What is a Customer Satisfaction (CSAT) score?
Published on the 10th of August 2020
A Customer Satisfaction score, often referred to by the abbreviation CSAT, is a score that indicates how satisfied your customers are. There are different ways of asking a question to get the CSAT score.
Customer Satisfaction example questions
Given that satisfaction is a relative broad term, to get a CSAT score you can ask questions in many different ways. Here are some examples:
How would you rate your sign up experience?
How was your purchase experience?
How satisfied are you with the support you just received?
The 3 rules for good CSAT questions
There are three key points to keep in mind when setting CSAT questions:
Remember you’re measuring satisfaction, not effort. So, on a product-selection page you would ask:
How happy are you with the selection of products?
How easy was it for you to find the product you wanted?
It’s generally best to pick questions that are relevant to the specific page the customer is on at the time. For example, if a customer is looking up clothes sizes it usually makes more sense to ask:
How happy are you with the selection of sizes available?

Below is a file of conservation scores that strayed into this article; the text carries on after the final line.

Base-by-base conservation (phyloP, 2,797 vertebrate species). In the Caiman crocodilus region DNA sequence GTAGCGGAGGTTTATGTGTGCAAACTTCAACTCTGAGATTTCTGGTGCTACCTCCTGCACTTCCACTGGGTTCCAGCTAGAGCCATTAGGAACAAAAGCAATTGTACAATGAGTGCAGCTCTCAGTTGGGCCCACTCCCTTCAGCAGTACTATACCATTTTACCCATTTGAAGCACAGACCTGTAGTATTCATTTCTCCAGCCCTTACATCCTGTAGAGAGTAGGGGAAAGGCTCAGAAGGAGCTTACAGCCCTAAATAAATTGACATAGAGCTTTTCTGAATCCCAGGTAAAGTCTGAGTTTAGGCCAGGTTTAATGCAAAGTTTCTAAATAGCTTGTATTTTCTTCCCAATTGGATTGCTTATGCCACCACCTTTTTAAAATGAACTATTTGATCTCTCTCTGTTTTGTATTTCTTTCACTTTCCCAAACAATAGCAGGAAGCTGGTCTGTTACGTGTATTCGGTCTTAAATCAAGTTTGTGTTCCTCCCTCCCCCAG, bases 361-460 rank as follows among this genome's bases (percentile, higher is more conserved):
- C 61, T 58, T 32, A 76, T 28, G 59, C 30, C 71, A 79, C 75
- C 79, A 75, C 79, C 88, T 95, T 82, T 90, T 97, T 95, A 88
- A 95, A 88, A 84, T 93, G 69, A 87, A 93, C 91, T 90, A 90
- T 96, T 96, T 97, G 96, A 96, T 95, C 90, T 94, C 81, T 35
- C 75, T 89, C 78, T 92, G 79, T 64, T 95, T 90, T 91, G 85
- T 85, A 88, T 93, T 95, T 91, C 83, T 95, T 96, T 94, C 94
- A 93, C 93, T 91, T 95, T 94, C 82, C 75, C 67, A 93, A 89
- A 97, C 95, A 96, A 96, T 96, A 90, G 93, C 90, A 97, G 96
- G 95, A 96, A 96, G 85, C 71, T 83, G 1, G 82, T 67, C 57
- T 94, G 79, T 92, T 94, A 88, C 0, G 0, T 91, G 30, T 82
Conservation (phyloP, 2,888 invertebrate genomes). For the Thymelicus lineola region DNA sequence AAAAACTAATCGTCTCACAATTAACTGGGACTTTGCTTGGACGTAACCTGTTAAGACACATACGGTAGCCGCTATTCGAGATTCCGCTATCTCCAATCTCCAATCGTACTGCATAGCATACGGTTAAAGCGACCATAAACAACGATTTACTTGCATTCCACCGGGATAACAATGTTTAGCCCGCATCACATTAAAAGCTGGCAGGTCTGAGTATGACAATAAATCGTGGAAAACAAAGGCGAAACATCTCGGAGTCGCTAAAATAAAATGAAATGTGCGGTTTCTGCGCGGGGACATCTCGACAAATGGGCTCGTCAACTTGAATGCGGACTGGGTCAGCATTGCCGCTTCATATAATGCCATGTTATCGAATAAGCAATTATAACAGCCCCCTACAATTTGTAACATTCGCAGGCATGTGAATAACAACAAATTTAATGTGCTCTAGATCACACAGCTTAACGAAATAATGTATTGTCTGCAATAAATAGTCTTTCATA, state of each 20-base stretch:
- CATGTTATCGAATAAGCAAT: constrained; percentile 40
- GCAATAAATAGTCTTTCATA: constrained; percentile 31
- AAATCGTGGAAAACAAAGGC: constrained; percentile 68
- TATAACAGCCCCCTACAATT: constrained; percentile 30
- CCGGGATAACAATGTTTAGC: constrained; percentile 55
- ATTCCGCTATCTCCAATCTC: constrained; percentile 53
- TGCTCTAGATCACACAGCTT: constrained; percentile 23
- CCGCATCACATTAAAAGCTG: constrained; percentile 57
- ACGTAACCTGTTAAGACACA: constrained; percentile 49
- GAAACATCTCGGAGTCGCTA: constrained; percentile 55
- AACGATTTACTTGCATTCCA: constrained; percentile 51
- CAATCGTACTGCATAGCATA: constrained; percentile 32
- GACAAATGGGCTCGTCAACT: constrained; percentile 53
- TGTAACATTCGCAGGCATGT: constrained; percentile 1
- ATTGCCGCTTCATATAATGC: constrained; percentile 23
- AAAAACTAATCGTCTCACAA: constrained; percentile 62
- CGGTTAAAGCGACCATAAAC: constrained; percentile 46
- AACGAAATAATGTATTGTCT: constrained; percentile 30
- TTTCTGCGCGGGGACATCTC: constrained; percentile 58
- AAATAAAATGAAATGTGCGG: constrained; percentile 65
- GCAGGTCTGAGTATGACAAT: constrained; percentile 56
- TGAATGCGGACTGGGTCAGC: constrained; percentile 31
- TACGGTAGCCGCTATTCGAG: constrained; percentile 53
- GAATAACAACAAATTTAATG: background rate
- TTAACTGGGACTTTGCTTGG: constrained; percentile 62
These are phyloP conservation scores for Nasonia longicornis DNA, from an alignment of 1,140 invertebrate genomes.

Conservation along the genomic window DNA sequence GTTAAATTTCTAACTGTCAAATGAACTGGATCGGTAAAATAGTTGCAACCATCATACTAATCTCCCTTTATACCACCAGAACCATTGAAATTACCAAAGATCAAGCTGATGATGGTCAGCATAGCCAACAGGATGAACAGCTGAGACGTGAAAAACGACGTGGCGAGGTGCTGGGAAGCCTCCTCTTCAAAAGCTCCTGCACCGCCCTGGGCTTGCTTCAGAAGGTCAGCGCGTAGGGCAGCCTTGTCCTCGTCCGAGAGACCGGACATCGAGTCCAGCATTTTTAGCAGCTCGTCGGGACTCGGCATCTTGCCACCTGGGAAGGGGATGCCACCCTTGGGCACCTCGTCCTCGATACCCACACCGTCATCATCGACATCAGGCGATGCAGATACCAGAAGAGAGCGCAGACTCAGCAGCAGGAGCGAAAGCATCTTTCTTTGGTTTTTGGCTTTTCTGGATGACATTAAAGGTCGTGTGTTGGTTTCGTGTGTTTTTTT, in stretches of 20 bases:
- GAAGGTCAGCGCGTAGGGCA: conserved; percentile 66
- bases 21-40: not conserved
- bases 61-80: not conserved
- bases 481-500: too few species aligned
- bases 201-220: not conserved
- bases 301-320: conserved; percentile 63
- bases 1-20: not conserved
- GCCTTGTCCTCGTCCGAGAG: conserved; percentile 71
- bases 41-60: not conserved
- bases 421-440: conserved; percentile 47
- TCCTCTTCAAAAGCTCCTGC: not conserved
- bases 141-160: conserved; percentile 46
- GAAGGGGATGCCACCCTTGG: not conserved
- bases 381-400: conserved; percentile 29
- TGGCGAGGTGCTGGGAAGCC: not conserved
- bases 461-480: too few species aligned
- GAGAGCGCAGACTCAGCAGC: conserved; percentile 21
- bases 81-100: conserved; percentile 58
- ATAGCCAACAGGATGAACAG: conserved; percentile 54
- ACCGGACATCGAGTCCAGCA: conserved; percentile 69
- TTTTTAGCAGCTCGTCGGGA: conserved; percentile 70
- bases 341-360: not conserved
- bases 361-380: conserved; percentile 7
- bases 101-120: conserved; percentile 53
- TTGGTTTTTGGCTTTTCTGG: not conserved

How would you rate your overall experience with us?
If there are multiple questions you could ask, then you should usually focus on the one which is most relevant to your business goals. Don't overwhelm your customers with too many survey and questions.
CSAT can be measured using a 5 point scale. You can either use the 5 scale emoji survey or a 5 star survey. Emojis are actually a really fun and friendly way to get feedback from your customers. If it fits your brand definitely use them. You can even select from 14 different emojis.
What measuring CSAT looks like with Freddy Feedback
A beautiful and simple widget that you customers can use to provide you with feeback.
Then in your Freddy Feedback dashboard, you'll have a simple overview of the average score, score breakdown and all the responses:
Measure CSAT over a longer period of time
CSAT really is about the long term. You don't gather this score for 2 weeks and then stop, but ideally you track this over a longer period of time. By keeping the question the same, you can track your progress, see the average CSAT score over time and know if you're actually improving the customer's satisfaction.
That doesn't mean that the individual responses that you get aren't useful. You can zoom in and look at responses individually to see where customers get stuck, what they like and what they don't like and then improve based on this feedback.
Should I use CSAT?
We said this for the Customer Effort Score (CES) as well: don't get too hung up on abbreviations. Instead of focussing on 'fancy' abbreviations, think about what feels natural to ask your customers. Just imagine a friend asks you the question that you're about to ask your customers in a survey. Would that question sound right and friendly?